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6 Factors to Consider Before Selling Dividend Stocks

How to react if yields drop below your minimum requirements

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The year 2013 has been characterized by stock prices hitting all-time highs throughout the year. As a result, many dividend investors hold shares of quality companies where rising prices have pushed yields below their minimum yield criteria. The question on the minds of most investors is whether it would make sense to sell these companies, and purchase shares of other quality dividend stocks that have higher yields.

Let’s walk through the example of selling a company that grows dividends at a high rate, but currently yields 2%. That could be Becton Dickinson (BDX) or Colgate Palmolive (CL). For the sake of walking through the example, let’s assume that the funds will be invested in Consolidated Edison (ED), which is a higher yielding electric utility.

When a dividend investor sells their shares at a gain, they have to pay taxes on the profit. Depending on the length of time the shares were held for, the gain could be taxed as ordinary income or at more preferential capital gains taxes. Either way, when you sell appreciated stock and pay taxes, you are left with a lower amount of capital to reinvest.

The other factor to take into account is not only the current yield, but realistic growth projections as well. If you sell a perfectly good quality company that you are well familiar with, simply because current yields are a little low, and you purchase shares in a company which might or might not perform as well as the first company, you just create reinvestment risk.

If you sell Becton Dickinson that yields 2%, and buy Consolidated Edison that yields twice as much, you double your current yield and dividend income. However, you will be missing out on future dividend growth, and thus your dividend income might lose purchasing power over time. Over the past five years, Becton Dickinson has grown dividends by 13.50% per year, while Con Edison has boosted them by about 1% per annum.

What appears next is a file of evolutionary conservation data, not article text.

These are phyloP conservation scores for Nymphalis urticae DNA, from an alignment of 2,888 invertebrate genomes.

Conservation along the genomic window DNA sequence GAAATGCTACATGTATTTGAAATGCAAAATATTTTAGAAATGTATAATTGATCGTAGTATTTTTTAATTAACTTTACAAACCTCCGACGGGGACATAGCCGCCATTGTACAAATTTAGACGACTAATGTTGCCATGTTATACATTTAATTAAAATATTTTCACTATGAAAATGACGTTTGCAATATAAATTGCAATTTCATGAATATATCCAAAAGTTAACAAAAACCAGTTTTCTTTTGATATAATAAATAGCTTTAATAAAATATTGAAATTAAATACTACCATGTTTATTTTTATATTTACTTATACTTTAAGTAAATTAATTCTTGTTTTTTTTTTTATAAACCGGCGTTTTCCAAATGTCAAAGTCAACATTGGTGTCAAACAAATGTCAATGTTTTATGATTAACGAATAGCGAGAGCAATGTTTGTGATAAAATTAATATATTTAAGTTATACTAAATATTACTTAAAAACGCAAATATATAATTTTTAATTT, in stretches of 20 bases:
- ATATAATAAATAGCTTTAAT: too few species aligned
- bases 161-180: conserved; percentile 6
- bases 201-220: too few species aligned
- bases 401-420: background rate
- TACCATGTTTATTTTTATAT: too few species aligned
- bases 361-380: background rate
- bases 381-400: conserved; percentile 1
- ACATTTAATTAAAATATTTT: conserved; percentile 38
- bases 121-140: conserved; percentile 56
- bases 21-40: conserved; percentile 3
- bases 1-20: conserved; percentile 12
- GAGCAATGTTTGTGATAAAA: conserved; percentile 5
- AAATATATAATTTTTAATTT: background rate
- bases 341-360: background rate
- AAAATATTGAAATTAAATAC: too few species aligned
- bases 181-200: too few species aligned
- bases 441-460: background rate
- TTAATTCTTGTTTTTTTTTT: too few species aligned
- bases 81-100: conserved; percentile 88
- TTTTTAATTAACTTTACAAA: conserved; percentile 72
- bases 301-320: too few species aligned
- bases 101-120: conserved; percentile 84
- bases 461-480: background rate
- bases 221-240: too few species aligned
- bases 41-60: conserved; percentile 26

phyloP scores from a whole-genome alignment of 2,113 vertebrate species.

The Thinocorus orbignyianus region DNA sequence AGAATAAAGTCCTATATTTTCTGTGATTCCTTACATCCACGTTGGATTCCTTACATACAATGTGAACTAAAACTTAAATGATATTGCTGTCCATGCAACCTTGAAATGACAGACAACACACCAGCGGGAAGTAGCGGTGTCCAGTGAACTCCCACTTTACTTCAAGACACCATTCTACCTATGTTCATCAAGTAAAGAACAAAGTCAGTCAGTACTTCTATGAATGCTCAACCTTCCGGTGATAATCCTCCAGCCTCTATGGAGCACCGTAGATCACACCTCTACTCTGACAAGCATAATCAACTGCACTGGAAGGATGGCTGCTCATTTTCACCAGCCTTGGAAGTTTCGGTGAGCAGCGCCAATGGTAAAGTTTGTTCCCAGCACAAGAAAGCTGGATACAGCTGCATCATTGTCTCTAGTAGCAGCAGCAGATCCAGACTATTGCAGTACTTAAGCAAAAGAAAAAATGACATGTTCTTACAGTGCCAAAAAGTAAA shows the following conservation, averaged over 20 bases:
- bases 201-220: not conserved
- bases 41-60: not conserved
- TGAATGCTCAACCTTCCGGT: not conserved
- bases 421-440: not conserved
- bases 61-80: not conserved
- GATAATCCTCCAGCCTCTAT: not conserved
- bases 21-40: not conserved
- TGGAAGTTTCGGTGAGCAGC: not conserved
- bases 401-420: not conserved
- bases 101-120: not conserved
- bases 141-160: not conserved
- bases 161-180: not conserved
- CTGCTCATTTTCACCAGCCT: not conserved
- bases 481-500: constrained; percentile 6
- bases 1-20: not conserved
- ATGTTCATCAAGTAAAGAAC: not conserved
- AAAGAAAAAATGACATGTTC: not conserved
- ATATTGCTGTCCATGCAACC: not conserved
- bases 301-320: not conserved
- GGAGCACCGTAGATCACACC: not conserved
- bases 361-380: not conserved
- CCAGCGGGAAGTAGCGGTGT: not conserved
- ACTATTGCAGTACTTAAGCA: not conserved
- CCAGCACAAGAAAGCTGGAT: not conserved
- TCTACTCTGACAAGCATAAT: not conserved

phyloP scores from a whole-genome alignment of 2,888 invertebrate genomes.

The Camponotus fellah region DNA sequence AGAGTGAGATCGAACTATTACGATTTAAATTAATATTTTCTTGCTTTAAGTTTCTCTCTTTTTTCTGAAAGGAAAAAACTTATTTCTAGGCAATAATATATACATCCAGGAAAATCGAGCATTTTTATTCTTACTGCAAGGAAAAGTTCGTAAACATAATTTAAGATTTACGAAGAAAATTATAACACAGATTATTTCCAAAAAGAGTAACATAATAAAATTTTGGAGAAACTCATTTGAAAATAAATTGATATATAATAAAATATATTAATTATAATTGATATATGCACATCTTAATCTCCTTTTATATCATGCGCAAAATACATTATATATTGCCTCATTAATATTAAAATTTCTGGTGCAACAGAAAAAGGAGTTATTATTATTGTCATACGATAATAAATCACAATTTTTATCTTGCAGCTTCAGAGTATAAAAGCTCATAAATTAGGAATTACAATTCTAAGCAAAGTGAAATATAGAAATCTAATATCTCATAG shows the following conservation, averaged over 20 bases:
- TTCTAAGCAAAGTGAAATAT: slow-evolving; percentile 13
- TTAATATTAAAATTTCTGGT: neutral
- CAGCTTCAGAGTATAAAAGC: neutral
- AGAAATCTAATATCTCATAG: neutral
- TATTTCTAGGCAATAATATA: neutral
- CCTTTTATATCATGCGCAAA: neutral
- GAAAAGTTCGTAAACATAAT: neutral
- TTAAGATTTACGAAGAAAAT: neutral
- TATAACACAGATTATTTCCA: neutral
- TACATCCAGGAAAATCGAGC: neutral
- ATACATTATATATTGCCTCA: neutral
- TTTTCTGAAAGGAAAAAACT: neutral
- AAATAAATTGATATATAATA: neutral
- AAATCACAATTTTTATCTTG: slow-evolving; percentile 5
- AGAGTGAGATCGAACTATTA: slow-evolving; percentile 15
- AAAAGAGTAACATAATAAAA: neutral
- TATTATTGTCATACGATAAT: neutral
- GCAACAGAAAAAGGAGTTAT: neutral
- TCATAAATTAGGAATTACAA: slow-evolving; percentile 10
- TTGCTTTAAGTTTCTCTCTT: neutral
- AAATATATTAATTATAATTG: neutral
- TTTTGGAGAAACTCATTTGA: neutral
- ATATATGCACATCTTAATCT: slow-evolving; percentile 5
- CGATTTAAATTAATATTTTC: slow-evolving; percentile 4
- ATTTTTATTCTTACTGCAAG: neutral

If Becton Dickinson increases dividends by 10% per year for the next 14 years however, a $1000 investment in the stock today could generate $80 in annual dividend income. With Con Edison, a $1000 investment today will likely generate less than $50 in annual dividend income.  The caveat is that future growth is uncertain however, but so is the sustainability of high current yields.

The next factor you have to take into account is your investment horizon. Your investment timeframe should be 20-30 years. Even if you are 60-70 years old today, you might still have to plan for a 20-30 years of retirement. You don’t want to chase yields today by buying stocks solely based off yield. These might not maintain purchasing power or might offer a higher risk of a dividend cut or freeze. This would downgrade your standard of living in the last part of your retirement, when you are less likely to be able to cover the shortfall by finding and holding a job.

Even if you sold Becton Dickinson and bought something else like Chevron (CVX), you are still taking a reinvestment risk. The risk is that in 10-15 years, the amount of dividends that Becton Dickinson’s will pay will be higher than the dividends that Chevron will pay. This could happen if Becton Dickinson increases dividends faster than Chevron during that time period. Further, if oil prices fall in 5 years, Chevron might not even increase dividends at all.

Your goal is to avoid situations where you are essentially compounding mistakes. When all is set and done in 20 years, do you think you would be better off doing nothing or selling and buying something else? If you sold a perfectly good dividend grower, that grew earnings and dividends like clockwork, you paid a tax on gains. This provided you with less money to invest than in the first place. You then purchased shares in a company where you don’t know if the dividend income from this position would be higher or lower than the dividend income from the original position in 20 – 30 years.

Article printed from InvestorPlace Media,

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